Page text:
Activists sue Miami aquarium for captive orca Lolita's release

MIAMI (Reuters) - Animal rights groups seeking the release of Lolita, a killer whale in captivity since 1970, sued the Miami Seaquarium and its parent company Palace Entertainment on Monday saying her conditions violate the Endangered Species Act.

Lolita the Killer Whale is fed a fish by a trainer during a show at the Miami Seaquarium in Miami January 21, 2015. REUTERS/Andrew Innerarity

“For more than 40 years, Lolita has been unable to swim any meaningful distance, dive, forage, or carry out virtually any natural behaviors,” said the complaint, filed in the Southern District of Florida by People for the Ethical Treatment of Animals (PETA).

Activists have long bemoaned her tank, which measures 80 feet (24 meters) long, 60 feet (18 meters) wide and 20 feet (6 meters) deep, as one of the smallest whale enclosures in the world. She has also been without another orca since 1980 when her tank mate, Hugo, died, the complaint added.

The federal government cleared a path for the lawsuit earlier this year after adding the 7,000-pound (3.1 tonne) orca to the endangered species list.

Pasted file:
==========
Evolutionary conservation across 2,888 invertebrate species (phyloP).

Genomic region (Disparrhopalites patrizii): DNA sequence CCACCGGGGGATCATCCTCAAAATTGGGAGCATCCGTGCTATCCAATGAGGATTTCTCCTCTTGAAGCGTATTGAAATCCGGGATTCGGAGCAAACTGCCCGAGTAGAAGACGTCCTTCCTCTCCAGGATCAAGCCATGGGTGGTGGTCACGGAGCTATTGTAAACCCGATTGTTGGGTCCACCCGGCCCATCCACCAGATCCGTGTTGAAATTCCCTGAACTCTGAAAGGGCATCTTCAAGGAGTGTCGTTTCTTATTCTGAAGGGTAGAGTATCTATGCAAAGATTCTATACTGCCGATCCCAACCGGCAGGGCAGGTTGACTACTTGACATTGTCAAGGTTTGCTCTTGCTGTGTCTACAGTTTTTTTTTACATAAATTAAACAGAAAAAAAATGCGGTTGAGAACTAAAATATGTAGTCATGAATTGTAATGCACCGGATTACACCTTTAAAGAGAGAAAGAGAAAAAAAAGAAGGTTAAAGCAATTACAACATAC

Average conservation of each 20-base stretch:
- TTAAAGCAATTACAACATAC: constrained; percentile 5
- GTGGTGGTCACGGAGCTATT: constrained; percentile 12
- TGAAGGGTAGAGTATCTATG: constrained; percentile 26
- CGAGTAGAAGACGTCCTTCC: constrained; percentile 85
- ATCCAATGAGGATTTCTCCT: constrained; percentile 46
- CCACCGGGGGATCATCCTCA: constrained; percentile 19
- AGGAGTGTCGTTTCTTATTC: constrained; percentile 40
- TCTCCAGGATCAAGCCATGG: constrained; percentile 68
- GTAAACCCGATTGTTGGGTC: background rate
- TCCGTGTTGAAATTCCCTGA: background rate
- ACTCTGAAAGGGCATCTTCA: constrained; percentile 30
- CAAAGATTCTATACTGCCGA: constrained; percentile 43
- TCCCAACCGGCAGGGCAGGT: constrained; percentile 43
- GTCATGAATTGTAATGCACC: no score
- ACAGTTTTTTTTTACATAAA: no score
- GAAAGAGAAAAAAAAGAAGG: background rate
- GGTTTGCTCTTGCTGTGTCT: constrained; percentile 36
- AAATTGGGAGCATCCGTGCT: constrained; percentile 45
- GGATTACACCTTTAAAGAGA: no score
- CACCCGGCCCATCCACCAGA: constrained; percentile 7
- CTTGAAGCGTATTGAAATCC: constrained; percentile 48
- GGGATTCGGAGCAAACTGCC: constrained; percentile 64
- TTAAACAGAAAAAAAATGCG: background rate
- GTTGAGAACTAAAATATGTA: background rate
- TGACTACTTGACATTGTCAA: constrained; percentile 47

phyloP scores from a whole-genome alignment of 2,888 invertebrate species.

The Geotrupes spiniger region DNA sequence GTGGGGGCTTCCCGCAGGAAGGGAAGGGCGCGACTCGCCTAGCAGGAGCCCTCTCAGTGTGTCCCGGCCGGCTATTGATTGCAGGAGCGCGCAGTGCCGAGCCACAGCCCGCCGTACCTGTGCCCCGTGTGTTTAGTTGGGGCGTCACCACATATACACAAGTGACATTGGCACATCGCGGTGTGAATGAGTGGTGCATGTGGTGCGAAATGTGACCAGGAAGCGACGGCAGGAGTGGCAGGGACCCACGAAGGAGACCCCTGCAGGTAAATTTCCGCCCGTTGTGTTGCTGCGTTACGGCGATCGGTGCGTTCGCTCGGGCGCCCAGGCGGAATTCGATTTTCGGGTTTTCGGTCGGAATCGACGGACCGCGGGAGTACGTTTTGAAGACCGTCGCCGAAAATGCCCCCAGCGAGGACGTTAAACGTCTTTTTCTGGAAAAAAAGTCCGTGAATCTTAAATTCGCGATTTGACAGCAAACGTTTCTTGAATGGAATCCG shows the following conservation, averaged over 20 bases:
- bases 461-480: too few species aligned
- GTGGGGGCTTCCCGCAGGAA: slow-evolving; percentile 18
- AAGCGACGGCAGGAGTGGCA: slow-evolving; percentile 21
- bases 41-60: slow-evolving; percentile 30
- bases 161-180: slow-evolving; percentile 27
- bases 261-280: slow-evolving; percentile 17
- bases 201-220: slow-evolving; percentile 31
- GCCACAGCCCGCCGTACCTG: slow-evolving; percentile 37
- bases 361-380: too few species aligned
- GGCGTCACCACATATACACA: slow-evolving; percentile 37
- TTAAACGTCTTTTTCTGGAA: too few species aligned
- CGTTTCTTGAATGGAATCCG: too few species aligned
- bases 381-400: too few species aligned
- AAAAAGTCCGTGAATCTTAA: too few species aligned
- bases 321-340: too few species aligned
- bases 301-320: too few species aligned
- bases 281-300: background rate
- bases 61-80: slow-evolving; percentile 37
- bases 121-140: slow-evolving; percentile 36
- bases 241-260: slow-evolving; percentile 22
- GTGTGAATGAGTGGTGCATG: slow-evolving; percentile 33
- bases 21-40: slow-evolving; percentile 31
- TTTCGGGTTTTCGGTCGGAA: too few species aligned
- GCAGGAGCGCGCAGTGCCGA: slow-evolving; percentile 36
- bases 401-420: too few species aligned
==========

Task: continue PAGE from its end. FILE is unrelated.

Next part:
Lolita, who performs seven days a week, was captured in the summer of 1970 off the coast of Washington state when she was between three and six years old, according to court documents.

She was acquired by the Miami Seaquarium, a popular South Florida tourist attraction, later that year, the complaint said. Killer whales have no natural predators and can live up to 80 years.

The Seaquarium said in a statement on Monday it “provides first-class care for Lolita. She remains healthy and thriving after 45 years of residency.

The push to free Lolita gained momentum after the 2013 documentary, “Blackfish,” described how orcas were captured and how one killed a trainer at SeaWorld in Orlando, Florida.

Activists hope to transfer Lolita back to Pacific waters near where she was captured. The plan calls for her to first live in a netted-off area where she can learn to hunt and communicate with other orcas before later being released.

The Seaquarium said Lolita is well cared for and has been in captivity for so long that releasing her would be “cruel and traumatic.”

Opponents of the release plan also argue she could face a fate similar to Keiko, the orca who starred in the 1993 movie “Free Willy.” That orca was released off Iceland in 2002 and died the next year after being rejected by wild killer whales.

Editing by David Adams and Sandra Maler